Gendered Radicalisation – how gender and place matter to countering violent extremism
In this seminar, we will investigate how multiple factors on the path to violent extremism, such as social, local, individual and global, can differ for men and women. The seminar will demonstrate the significance of gender and place in the journeys to violent extremism.
The treatment of women and children within the so-called Islamic State (IS), and European states’ management of their rehabilitation and reintegration has recently received much attention. Meanwhile, less attention has been paid to how the journeys into and out of violent extremism of such women and others have been rooted in specific places and are gendered processes of radicalisation.
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In this seminar, Dr Katherine Brown illuminates these still underresearched questions in light of her own academic studies on gender mainstreaming in counter violent extremism (CVE) policies and programmes. Explaining the significance of the concept of gendered radicalisation, the seminar will illuminate how multiple factors on the paths to violent extremism – social, local, individual, and global – can differ for men and women, and why. Addressing both Far Right and Islamist violent extremism, the seminar will demonstrate the significance of gender and place in the multiple journeys to violent extremism. It argues that CVE policies and programmes have to work with layered, localised and gendered understandings of violent extremism and the legacy effects of past CVE.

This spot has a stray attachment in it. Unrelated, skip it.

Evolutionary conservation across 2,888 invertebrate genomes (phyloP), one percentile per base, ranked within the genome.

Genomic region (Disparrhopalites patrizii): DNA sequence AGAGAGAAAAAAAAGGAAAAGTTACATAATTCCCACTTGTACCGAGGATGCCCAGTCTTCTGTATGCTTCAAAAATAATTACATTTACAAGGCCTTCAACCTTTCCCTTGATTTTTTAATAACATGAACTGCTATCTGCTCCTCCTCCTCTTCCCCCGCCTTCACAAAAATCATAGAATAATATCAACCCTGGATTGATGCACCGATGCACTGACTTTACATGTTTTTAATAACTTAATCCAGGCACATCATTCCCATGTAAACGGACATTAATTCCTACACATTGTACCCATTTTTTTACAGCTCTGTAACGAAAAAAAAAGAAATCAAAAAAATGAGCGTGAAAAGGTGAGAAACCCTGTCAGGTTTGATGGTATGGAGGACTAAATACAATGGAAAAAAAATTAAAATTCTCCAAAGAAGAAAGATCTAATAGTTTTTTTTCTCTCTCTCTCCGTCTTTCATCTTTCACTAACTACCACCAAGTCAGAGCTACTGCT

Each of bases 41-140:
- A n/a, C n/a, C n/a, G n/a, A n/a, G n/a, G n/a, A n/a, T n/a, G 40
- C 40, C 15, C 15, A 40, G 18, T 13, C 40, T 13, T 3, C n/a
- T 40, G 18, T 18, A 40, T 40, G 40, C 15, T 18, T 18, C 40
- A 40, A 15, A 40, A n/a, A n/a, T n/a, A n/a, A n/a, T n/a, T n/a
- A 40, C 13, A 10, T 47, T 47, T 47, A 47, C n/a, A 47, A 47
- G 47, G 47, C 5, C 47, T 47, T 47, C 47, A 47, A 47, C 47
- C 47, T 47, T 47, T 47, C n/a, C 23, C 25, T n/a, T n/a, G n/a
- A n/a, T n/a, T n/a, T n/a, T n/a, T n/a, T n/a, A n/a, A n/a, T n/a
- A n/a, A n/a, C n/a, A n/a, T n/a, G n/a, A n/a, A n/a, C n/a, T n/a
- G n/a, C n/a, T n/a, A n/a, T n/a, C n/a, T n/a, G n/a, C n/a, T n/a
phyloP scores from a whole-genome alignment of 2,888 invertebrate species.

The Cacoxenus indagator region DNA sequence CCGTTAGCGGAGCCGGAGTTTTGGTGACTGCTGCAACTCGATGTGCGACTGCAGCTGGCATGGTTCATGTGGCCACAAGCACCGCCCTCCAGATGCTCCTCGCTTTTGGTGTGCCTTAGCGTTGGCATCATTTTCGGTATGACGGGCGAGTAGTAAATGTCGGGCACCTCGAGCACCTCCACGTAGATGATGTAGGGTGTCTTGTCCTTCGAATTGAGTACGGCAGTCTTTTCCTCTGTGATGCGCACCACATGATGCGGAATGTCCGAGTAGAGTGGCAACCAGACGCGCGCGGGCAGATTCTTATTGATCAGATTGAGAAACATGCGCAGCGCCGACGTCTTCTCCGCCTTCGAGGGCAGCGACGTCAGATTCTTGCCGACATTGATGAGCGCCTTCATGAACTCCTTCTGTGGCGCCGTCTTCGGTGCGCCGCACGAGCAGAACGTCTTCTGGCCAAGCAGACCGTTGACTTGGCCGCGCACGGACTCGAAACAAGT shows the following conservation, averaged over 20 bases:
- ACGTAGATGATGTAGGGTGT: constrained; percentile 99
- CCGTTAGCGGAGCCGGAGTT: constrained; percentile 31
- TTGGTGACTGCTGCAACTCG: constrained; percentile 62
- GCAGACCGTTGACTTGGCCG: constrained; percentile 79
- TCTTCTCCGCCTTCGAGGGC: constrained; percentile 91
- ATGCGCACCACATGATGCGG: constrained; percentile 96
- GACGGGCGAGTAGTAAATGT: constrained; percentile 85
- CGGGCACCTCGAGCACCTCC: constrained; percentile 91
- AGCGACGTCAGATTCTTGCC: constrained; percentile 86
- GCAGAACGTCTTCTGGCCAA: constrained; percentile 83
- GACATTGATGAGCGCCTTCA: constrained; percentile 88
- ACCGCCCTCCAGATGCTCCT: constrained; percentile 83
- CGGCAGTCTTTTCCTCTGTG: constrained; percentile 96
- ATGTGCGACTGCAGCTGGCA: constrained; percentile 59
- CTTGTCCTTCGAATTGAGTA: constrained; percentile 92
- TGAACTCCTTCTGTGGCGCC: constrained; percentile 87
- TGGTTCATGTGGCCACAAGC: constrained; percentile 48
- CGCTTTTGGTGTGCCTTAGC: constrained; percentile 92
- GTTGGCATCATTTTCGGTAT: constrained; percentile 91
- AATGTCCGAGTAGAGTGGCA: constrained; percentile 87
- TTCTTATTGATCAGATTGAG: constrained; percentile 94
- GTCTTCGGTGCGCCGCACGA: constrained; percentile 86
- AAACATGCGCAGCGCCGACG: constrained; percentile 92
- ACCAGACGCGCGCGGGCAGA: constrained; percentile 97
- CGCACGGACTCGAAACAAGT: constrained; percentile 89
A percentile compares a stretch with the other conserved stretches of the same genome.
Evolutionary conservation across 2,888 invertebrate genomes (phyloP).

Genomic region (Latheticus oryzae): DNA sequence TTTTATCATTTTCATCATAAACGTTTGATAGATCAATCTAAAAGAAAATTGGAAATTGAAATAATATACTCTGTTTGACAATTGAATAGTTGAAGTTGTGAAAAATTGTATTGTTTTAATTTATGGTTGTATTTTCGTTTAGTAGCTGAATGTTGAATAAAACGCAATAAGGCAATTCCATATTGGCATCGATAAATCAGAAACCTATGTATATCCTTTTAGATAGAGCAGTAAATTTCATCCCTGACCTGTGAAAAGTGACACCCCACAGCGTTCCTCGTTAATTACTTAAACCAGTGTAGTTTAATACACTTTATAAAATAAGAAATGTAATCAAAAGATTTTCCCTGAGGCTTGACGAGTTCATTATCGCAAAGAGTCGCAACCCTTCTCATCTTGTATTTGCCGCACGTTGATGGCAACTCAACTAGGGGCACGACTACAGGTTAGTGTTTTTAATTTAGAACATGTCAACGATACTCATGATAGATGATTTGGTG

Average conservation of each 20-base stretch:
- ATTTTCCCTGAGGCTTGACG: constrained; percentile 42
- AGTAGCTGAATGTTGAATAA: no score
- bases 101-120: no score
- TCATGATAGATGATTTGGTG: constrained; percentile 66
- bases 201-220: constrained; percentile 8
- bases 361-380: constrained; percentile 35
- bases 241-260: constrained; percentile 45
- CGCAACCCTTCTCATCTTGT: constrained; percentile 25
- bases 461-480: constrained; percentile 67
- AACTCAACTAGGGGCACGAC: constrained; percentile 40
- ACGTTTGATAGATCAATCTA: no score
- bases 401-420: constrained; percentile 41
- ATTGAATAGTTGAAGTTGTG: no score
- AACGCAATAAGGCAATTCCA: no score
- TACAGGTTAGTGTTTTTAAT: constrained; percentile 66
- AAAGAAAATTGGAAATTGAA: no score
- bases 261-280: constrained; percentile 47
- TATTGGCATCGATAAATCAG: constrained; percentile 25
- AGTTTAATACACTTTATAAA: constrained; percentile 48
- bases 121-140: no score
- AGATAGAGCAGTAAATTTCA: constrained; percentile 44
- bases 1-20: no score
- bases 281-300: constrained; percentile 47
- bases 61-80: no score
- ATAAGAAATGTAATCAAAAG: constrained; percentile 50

The seminar is hosted by the Consortium for Research on Terrorism and International Crime.
Dr Katherine Brown is a Reader in Islamic Studies at the University of Birmingham, UK. Her work focuses on the intersection between religion, gender and violent extremism. She is the author of Gender, Religion, Extremism: finding women in anti-radicalisation (2020) and is the co-author of Countering Violent Extremism: Making Gender Matter (2021). Dr Brown also serves as a consultant for UN Women, NATO, the EU, and is an expert witness in court cases involving women and children associated with terrorism and violent extremism. Her most recent work looks at the role of the arts and humanities in resilience to violent extremism.